I've never understood our(American) rush to basically say F you to family and ditch each other as fast as possible. No way is every family in America full of abusers or bad seeds etc. It's selfishness to me. Pack up your family and be the change for the person you should care for.

With 3 generations of family in the home it makes for fun times, and paying the bills is easier too, instead of she alone relying on her fixed income. Three households income combined means a better quality of life for everyone. Even if 4 adults and 4 kids, 8 dogs, 4 cats, 3 birds, 2 lizards and 4 fish in a 2100 sqft house is..... interesting lol



posted on Dec, 29 2017 @ 01:01 PM
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a reply to: kosmicjack

I write this because it may provide you with some piece of mind. What I'm about to tell you may come as a bit of a surprise. It's most likely not what you think.

So, as you likely know, Mom passed away Sunday (Christmas Eve). She lived at a place where they had all the levels of elderly care from independent living, to assisted living, to nursing home...and hospice. It wasn't cheap, but once you were in...you were "in".

Her and Dad originally picked this place so they wouldn't be a burden on the kids when they got older, which was a kind gesture on their part. They moved there in their mid-late 70's, and it was just like a nice apartment complex. They were both still driving and physically were both in excellent health. Not wanting to seem like they were picking a "favorite" child, they chose a location which was equidistant from all the kids (meaning it wasn't close to any of us, from my perspective).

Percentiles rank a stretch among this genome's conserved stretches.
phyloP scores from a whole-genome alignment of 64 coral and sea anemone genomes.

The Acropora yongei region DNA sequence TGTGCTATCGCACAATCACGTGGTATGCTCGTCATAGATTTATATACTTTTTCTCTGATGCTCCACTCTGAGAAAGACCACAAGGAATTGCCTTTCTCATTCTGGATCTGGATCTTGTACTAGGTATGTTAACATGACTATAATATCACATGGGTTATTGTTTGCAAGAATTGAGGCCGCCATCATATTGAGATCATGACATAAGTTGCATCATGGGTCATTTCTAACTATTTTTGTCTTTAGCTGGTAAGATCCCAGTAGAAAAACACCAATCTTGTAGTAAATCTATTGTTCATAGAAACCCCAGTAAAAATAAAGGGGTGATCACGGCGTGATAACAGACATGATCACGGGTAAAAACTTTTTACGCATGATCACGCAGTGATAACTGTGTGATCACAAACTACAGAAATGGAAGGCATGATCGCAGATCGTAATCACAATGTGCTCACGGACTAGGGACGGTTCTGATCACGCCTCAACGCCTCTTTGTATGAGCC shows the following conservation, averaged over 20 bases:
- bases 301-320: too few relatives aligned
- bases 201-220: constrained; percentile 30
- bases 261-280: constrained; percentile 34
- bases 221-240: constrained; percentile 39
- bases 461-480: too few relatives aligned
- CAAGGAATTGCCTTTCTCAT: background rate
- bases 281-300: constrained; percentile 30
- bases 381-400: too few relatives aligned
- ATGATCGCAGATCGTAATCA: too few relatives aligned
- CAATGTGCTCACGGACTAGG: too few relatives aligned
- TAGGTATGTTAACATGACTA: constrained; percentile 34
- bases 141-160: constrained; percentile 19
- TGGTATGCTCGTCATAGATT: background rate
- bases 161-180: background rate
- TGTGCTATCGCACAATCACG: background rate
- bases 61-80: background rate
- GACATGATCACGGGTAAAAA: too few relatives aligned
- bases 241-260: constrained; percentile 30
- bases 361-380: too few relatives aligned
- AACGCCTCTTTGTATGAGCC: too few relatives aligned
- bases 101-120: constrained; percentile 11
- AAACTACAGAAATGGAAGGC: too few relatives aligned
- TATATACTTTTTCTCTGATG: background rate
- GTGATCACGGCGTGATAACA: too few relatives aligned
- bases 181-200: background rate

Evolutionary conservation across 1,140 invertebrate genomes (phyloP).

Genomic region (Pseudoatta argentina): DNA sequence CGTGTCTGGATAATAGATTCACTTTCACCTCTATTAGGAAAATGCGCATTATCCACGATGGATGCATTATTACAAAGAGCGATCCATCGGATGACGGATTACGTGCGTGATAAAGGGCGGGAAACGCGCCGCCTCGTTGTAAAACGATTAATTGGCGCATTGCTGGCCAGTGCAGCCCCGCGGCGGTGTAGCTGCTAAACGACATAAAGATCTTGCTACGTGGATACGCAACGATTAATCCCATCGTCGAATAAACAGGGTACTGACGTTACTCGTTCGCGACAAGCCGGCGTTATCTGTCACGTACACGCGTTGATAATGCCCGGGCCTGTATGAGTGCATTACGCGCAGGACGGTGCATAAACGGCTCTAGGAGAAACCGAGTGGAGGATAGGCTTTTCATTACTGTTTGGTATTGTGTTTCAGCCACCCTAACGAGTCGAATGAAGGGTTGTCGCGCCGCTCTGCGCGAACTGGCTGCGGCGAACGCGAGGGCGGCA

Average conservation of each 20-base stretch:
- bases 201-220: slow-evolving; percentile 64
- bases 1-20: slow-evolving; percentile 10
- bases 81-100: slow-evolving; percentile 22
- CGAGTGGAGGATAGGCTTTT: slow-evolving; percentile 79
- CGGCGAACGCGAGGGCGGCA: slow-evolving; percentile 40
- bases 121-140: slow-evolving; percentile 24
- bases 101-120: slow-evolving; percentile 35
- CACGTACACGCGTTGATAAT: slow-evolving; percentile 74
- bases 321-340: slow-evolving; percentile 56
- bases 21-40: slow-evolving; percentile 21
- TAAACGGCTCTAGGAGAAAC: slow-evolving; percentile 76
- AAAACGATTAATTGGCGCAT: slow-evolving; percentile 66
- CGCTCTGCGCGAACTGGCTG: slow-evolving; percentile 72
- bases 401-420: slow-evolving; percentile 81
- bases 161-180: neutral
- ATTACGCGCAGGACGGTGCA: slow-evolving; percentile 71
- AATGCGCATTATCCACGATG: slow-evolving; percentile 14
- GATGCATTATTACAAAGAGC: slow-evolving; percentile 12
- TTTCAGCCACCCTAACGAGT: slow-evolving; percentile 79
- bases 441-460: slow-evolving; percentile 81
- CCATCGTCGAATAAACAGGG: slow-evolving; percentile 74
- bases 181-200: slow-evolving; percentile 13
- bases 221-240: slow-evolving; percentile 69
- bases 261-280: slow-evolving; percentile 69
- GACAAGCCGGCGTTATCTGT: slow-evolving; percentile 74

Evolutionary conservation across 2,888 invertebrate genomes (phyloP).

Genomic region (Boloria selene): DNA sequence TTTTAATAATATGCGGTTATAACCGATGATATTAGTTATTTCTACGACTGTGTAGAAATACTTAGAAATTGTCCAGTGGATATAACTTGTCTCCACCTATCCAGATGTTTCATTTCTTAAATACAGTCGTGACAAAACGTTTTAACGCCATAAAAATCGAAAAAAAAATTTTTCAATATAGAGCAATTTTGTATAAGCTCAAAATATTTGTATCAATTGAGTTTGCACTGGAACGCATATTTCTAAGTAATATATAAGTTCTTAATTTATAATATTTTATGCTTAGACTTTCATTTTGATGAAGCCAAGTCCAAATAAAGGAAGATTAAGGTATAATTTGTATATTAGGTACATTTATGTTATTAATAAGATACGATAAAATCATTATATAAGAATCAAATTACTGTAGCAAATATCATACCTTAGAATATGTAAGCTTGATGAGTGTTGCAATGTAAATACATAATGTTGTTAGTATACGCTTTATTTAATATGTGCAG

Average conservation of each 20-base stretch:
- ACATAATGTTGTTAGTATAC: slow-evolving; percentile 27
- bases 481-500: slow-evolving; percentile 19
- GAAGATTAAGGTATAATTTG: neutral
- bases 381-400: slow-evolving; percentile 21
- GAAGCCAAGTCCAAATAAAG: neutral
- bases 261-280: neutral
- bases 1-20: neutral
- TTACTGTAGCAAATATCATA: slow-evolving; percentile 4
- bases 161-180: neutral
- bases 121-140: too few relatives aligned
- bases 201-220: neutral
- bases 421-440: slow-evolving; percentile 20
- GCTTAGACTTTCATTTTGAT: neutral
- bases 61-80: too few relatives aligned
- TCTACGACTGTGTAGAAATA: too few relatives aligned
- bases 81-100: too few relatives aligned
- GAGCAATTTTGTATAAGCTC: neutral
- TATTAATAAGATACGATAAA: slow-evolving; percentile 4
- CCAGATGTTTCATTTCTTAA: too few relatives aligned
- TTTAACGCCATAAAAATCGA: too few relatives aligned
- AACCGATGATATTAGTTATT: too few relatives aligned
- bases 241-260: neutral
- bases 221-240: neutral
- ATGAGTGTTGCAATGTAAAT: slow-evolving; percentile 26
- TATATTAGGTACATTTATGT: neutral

About 3 years ago in March Dad also passed away. He ran the full gamut of care - independent, to assisted, to nursing and then hospice. Of course Mom was there to see the full transition. Mom was in excellent health both mentally and physically. Over time she had begun to slow down and physically her health began to slip away (gradually). We tried to do things to make her more capable (like get her a scooter for example). NO WAY!! Threatened to "disown" the first person who ever bought her one of those things!! "Once you get in one of those things, you never get out!", was what she would say. Unbeknownst to us (the kids) there were also other (probably minor at the time) health issues she wasn't telling anyone about. Those 'minor' health issues would eventually grow into more significant issues, and then all gang up on her at once, ending her life in less than a one week time frame. She never went to assisted care, or nursing home. She went straight from independent to hospice.

At the same time this was all going down, I spoke with a colleague at work who is in a similar situation with someone Mom's age. She's chosen a far different path, which I'll get to in a moment. ...

I've learned a lot of things in the short time since Mom's passing, things I wish I would have known or been more emphatic about while she was alive. I learned some things with Dad's passing, but more just a better understanding of the early signs and indicators of different health issues in hindsight. With Mom it was different. There were no signs (or very few). The most important thing I learned with Mom, very quickly, was she was 100% aware of all the death occurring around her...and she was afraid of it (even though she swore up and down she wasn't). Her mom, my Grandmother, lived to be 105 and lived completely on her own until 104. Mom was 93. Everyone on that side of the family (the women) have all lived to very old age. We all figured Mom was no different. She clearly (and secretly) felt that way too. What became obvious afterwards was, she was in a form of denial, not even being truthful with herself. One day she just didn't feel well and was having some "congestion". The next day she was in the ICU with a good prognosis. The next day, she had "six months". The day after that she had "60 days". Later that same afternoon she had a prognosis of "probably should get on an airplane right away if you want to see her alive again", in other words, hours. It was that fast. (pneumonia, congestive heart failure and kidney failure).